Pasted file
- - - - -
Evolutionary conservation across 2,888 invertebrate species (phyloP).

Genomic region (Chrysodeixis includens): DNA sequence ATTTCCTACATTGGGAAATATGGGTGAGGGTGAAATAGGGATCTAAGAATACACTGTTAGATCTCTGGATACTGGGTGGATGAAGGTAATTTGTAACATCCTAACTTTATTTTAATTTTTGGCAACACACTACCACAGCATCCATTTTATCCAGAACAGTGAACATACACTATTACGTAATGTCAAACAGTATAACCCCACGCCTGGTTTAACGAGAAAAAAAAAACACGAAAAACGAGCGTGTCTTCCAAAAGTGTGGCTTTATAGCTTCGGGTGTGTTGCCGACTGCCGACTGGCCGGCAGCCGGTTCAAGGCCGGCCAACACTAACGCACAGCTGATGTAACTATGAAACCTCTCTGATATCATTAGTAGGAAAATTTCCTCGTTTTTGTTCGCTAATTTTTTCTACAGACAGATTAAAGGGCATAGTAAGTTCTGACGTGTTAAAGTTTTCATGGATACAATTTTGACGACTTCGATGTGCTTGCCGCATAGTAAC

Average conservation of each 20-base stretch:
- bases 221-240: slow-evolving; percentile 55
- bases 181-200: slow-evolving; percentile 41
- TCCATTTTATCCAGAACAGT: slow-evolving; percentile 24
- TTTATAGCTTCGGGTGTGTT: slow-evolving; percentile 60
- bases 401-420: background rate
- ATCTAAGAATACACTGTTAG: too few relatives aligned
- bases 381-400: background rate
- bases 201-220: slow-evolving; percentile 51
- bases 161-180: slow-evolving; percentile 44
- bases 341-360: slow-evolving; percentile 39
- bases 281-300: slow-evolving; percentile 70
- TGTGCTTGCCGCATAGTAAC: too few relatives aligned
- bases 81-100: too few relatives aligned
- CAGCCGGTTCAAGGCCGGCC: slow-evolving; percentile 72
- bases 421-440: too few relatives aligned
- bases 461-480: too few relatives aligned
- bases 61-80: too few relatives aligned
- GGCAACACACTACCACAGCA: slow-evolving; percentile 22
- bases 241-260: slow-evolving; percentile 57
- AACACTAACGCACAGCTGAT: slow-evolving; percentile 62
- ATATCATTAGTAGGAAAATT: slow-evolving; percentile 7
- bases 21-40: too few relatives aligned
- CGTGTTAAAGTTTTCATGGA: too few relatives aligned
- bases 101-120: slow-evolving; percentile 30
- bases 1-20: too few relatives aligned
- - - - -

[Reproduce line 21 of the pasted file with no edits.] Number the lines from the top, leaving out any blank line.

- GGCAACACACTACCACAGCA: slow-evolving; percentile 22